▪ Royals third-base coach Mike Jirschele will walk around the outfield every once in a while just to remind himself how far it is to home plate and what a great throw it takes to nail a runner trying to score.

If my coach has to do that I’m not sure I want him coaching for me. That being said, whatever little quirks he has or needs to send or hold runners the correct percentage of time is fine by me. I don’t know that I would be teaching or recommending that to my coaches – again, not that there’s anything necessarily wrong with it.

Bottom line is that he better know the minimum percentages that runners need to be safe in any given situation (mostly # of outs) – i.e. the break-even points – and apply them correctly to the situation (arm strength and accuracy etc.) in order to make optimal decisions. I would surely be going over those numbers with my coaches from time to time and then evaluating his sends and holds to make sure he’s not making systematic errors or too many errors in general.

▪ For the most part, the cutter is considered a weak contact pitch; the slider is considered a swing-and-miss pitch.

If that’s confirmed by pitch f/x, fine. If it’s not, then I guess it’s not true. Swing-and-miss is really just a subset of weak contact and weak contact is a subset of contact which is a subset of a swing. The result of a swing depends on the naked quality of the pitch, where it is thrown, and the count. So while for the most part (however you want to define that – words are important!) it may be true, surely it depends on the quality of each of the pitches, on what counts they tend to be thrown, how often they are thrown at those counts, and the location they are thrown to. Pitches away from the heart of the plate tend to be balls and swing-and-miss pitches. Pitches nearer the heart tend to be contacted more often, everything else being equal.

▪ With the game on the line and behind in the count, walk the big-money guys; put your ego aside and make someone else beat you.

Stupid. Just. Plain. Stupid. Probably the dumbest thing a pitcher or manager can think/do in a game. I don’t even know what it means and neither do they. So tie game in the 9th, no one on base, 0 outs, count is 1-0. Walk the batter? That’s what he said! I can think of a hundred stupid examples like that. A pitcher’s approach changes with every batter and every score, inning, outs, runners, etc. A blanket statement like that, even as a rule of thumb, is Just. Plain. Dumb. Any interpretation of that by players and coaches can only lead to sub-optimal decisions – and does. All the time. Did I say that one is stupid?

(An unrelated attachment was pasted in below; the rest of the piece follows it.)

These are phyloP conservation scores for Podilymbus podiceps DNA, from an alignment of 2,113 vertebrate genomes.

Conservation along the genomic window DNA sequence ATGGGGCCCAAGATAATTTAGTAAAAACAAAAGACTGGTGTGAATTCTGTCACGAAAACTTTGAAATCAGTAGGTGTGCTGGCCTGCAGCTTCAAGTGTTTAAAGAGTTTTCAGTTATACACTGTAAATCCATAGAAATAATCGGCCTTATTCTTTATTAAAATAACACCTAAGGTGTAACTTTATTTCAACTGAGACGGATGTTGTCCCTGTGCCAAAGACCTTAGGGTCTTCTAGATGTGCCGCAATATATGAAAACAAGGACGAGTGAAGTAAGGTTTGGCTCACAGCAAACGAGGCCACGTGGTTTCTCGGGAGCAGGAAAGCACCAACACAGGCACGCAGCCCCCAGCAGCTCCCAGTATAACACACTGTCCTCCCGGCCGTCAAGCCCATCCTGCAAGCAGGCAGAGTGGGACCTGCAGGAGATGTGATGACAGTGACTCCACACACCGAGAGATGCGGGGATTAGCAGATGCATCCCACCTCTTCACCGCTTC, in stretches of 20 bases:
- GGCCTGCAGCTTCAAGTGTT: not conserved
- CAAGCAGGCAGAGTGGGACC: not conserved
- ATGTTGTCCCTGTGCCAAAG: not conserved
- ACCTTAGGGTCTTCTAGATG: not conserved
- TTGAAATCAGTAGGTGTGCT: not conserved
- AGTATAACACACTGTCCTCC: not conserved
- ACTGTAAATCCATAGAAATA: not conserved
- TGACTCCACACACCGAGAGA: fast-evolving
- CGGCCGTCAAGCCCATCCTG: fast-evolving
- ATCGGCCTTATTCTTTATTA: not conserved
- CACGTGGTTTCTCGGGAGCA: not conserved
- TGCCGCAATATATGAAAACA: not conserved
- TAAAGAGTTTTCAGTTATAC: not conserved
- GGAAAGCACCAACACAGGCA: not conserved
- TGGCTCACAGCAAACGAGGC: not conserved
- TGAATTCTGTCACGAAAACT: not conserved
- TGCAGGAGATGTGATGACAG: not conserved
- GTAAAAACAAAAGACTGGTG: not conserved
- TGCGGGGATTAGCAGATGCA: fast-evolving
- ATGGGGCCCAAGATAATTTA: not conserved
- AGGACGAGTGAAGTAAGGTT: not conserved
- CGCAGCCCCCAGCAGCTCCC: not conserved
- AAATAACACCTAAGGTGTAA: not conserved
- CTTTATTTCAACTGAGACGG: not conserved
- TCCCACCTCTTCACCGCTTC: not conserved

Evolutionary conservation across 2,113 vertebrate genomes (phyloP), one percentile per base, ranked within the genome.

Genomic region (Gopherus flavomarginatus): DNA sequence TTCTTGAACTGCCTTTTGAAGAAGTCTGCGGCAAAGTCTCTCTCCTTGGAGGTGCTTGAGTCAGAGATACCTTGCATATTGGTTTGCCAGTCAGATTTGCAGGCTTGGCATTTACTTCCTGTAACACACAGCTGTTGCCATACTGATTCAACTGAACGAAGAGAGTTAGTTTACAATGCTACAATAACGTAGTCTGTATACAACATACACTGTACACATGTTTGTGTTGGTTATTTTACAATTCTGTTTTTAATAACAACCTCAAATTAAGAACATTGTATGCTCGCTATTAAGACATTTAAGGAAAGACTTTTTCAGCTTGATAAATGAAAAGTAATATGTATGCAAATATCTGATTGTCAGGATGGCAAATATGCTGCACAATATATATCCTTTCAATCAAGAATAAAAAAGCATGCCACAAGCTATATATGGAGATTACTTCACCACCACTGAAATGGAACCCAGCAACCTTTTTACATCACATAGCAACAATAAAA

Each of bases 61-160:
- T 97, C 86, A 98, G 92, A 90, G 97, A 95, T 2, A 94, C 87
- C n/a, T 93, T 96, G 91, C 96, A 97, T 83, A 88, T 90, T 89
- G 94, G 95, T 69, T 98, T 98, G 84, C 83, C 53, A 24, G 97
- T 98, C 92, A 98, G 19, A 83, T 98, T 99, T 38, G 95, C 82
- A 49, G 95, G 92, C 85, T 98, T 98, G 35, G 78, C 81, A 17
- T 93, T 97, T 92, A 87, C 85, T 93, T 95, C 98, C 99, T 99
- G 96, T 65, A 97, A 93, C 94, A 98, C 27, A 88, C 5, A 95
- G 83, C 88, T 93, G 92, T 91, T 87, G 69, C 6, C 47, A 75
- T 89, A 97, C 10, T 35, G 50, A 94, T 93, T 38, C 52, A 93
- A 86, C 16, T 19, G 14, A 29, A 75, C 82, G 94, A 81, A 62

▪ A pitcher should not let a hitter know what he’s thinking; if he hits a batter accidentally he shouldn’t pat his chest to say “my bad.” Make the hitter think you might have drilled him intentionally and that you just might do it again.

O.K. To each his own.

▪ Opposition teams are definitely trying to get into Yordano Ventura’s head by stepping out and jawing with him; anything to make him lose focus.

If he says so. I doubt much of that goes on in baseball. Not that kind of game. Some, but not much.

▪ In the big leagues, the runner decides when he’s going first-to-third; he might need a coach’s help on a ball to right field — it’s behind him — but if the play’s in front of him, the runner makes the decision.

Right, we teach that in Little League (a good manager that is). You teach your players that they are responsible for all base running decisions until they get to third. Then it’s up to the third base coach. It’s true that the third base coach can and should help the runner on a ball hit to RF, but ultimately the decision is on the runner whether to try and take third.

Speaking of taking third, while the old adage “don’t make the first or third out at third base” is a good rule of thumb, players should know that it doesn’t mean, “Never take a risk on trying to advance to third.” It means the risk has to be low (like 10-20%), but that the risk can be twice as high with 0 outs as with 2 outs. So really, the adage should be, “Never make the third out at third base, but you can sometimes make the first out at third base.”